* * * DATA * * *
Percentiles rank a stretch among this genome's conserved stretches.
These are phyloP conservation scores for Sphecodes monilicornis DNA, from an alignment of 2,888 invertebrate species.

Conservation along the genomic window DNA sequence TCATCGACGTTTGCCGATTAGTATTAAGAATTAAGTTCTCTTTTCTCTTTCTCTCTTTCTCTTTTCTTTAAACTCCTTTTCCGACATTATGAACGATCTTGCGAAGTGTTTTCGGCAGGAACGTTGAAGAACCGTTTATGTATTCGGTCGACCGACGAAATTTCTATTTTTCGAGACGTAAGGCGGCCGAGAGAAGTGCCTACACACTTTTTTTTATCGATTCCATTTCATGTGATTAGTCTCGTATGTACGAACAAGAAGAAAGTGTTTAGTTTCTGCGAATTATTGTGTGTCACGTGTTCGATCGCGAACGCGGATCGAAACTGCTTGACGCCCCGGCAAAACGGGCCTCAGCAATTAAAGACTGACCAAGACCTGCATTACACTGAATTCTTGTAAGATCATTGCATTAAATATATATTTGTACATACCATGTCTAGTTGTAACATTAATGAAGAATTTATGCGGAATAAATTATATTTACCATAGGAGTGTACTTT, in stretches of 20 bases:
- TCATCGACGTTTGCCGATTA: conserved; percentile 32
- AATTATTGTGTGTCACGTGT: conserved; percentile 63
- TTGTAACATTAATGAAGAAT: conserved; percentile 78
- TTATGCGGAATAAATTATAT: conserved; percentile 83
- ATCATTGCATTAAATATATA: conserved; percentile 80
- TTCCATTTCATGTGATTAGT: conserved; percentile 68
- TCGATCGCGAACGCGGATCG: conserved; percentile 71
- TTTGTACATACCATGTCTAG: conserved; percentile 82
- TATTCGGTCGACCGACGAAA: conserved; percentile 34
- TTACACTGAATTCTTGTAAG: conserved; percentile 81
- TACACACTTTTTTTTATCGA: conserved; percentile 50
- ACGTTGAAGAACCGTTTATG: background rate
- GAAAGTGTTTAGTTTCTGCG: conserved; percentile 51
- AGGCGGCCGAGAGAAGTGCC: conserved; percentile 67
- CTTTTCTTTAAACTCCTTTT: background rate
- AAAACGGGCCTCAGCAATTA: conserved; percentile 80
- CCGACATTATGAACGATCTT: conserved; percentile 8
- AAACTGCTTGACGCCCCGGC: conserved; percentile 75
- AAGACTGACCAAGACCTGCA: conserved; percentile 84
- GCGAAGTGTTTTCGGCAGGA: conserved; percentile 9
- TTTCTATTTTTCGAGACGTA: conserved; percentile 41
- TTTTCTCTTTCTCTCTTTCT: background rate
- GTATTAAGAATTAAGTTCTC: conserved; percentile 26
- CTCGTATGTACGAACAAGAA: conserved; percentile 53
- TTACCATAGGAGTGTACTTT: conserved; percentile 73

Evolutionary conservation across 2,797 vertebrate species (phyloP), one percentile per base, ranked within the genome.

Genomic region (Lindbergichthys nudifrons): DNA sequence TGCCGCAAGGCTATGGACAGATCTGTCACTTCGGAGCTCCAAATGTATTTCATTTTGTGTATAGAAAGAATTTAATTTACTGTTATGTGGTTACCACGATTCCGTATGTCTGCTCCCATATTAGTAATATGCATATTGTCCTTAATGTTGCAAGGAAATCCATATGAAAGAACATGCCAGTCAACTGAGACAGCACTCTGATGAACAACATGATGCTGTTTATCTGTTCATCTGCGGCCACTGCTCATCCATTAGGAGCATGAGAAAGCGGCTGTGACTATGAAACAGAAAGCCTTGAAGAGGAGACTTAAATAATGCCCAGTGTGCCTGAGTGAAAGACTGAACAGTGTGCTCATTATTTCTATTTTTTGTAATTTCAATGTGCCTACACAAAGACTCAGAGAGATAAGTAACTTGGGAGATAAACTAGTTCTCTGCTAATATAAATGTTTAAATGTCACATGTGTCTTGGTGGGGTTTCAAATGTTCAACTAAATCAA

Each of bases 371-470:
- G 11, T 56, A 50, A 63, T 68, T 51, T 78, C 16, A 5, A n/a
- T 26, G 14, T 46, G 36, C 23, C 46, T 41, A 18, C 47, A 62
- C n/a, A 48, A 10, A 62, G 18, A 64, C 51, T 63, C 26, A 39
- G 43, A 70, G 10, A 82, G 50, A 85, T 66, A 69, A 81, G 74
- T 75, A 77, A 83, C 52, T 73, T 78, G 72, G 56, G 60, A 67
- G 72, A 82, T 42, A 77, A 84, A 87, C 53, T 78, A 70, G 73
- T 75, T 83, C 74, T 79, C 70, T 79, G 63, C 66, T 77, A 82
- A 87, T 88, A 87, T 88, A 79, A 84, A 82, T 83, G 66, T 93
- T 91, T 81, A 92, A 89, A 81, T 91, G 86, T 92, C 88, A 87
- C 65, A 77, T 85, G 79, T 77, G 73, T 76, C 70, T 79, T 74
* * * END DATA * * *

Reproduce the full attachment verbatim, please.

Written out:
Percentiles rank a stretch among this genome's conserved stretches.
These are phyloP conservation scores for Sphecodes monilicornis DNA, from an alignment of 2,888 invertebrate species.

Conservation along the genomic window DNA sequence TCATCGACGTTTGCCGATTAGTATTAAGAATTAAGTTCTCTTTTCTCTTTCTCTCTTTCTCTTTTCTTTAAACTCCTTTTCCGACATTATGAACGATCTTGCGAAGTGTTTTCGGCAGGAACGTTGAAGAACCGTTTATGTATTCGGTCGACCGACGAAATTTCTATTTTTCGAGACGTAAGGCGGCCGAGAGAAGTGCCTACACACTTTTTTTTATCGATTCCATTTCATGTGATTAGTCTCGTATGTACGAACAAGAAGAAAGTGTTTAGTTTCTGCGAATTATTGTGTGTCACGTGTTCGATCGCGAACGCGGATCGAAACTGCTTGACGCCCCGGCAAAACGGGCCTCAGCAATTAAAGACTGACCAAGACCTGCATTACACTGAATTCTTGTAAGATCATTGCATTAAATATATATTTGTACATACCATGTCTAGTTGTAACATTAATGAAGAATTTATGCGGAATAAATTATATTTACCATAGGAGTGTACTTT, in stretches of 20 bases:
- TCATCGACGTTTGCCGATTA: conserved; percentile 32
- AATTATTGTGTGTCACGTGT: conserved; percentile 63
- TTGTAACATTAATGAAGAAT: conserved; percentile 78
- TTATGCGGAATAAATTATAT: conserved; percentile 83
- ATCATTGCATTAAATATATA: conserved; percentile 80
- TTCCATTTCATGTGATTAGT: conserved; percentile 68
- TCGATCGCGAACGCGGATCG: conserved; percentile 71
- TTTGTACATACCATGTCTAG: conserved; percentile 82
- TATTCGGTCGACCGACGAAA: conserved; percentile 34
- TTACACTGAATTCTTGTAAG: conserved; percentile 81
- TACACACTTTTTTTTATCGA: conserved; percentile 50
- ACGTTGAAGAACCGTTTATG: background rate
- GAAAGTGTTTAGTTTCTGCG: conserved; percentile 51
- AGGCGGCCGAGAGAAGTGCC: conserved; percentile 67
- CTTTTCTTTAAACTCCTTTT: background rate
- AAAACGGGCCTCAGCAATTA: conserved; percentile 80
- CCGACATTATGAACGATCTT: conserved; percentile 8
- AAACTGCTTGACGCCCCGGC: conserved; percentile 75
- AAGACTGACCAAGACCTGCA: conserved; percentile 84
- GCGAAGTGTTTTCGGCAGGA: conserved; percentile 9
- TTTCTATTTTTCGAGACGTA: conserved; percentile 41
- TTTTCTCTTTCTCTCTTTCT: background rate
- GTATTAAGAATTAAGTTCTC: conserved; percentile 26
- CTCGTATGTACGAACAAGAA: conserved; percentile 53
- TTACCATAGGAGTGTACTTT: conserved; percentile 73

Evolutionary conservation across 2,797 vertebrate species (phyloP), one percentile per base, ranked within the genome.

Genomic region (Lindbergichthys nudifrons): DNA sequence TGCCGCAAGGCTATGGACAGATCTGTCACTTCGGAGCTCCAAATGTATTTCATTTTGTGTATAGAAAGAATTTAATTTACTGTTATGTGGTTACCACGATTCCGTATGTCTGCTCCCATATTAGTAATATGCATATTGTCCTTAATGTTGCAAGGAAATCCATATGAAAGAACATGCCAGTCAACTGAGACAGCACTCTGATGAACAACATGATGCTGTTTATCTGTTCATCTGCGGCCACTGCTCATCCATTAGGAGCATGAGAAAGCGGCTGTGACTATGAAACAGAAAGCCTTGAAGAGGAGACTTAAATAATGCCCAGTGTGCCTGAGTGAAAGACTGAACAGTGTGCTCATTATTTCTATTTTTTGTAATTTCAATGTGCCTACACAAAGACTCAGAGAGATAAGTAACTTGGGAGATAAACTAGTTCTCTGCTAATATAAATGTTTAAATGTCACATGTGTCTTGGTGGGGTTTCAAATGTTCAACTAAATCAA

Each of bases 371-470:
- G 11, T 56, A 50, A 63, T 68, T 51, T 78, C 16, A 5, A n/a
- T 26, G 14, T 46, G 36, C 23, C 46, T 41, A 18, C 47, A 62
- C n/a, A 48, A 10, A 62, G 18, A 64, C 51, T 63, C 26, A 39
- G 43, A 70, G 10, A 82, G 50, A 85, T 66, A 69, A 81, G 74
- T 75, A 77, A 83, C 52, T 73, T 78, G 72, G 56, G 60, A 67
- G 72, A 82, T 42, A 77, A 84, A 87, C 53, T 78, A 70, G 73
- T 75, T 83, C 74, T 79, C 70, T 79, G 63, C 66, T 77, A 82
- A 87, T 88, A 87, T 88, A 79, A 84, A 82, T 83, G 66, T 93
- T 91, T 81, A 92, A 89, A 81, T 91, G 86, T 92, C 88, A 87
- C 65, A 77, T 85, G 79, T 77, G 73, T 76, C 70, T 79, T 74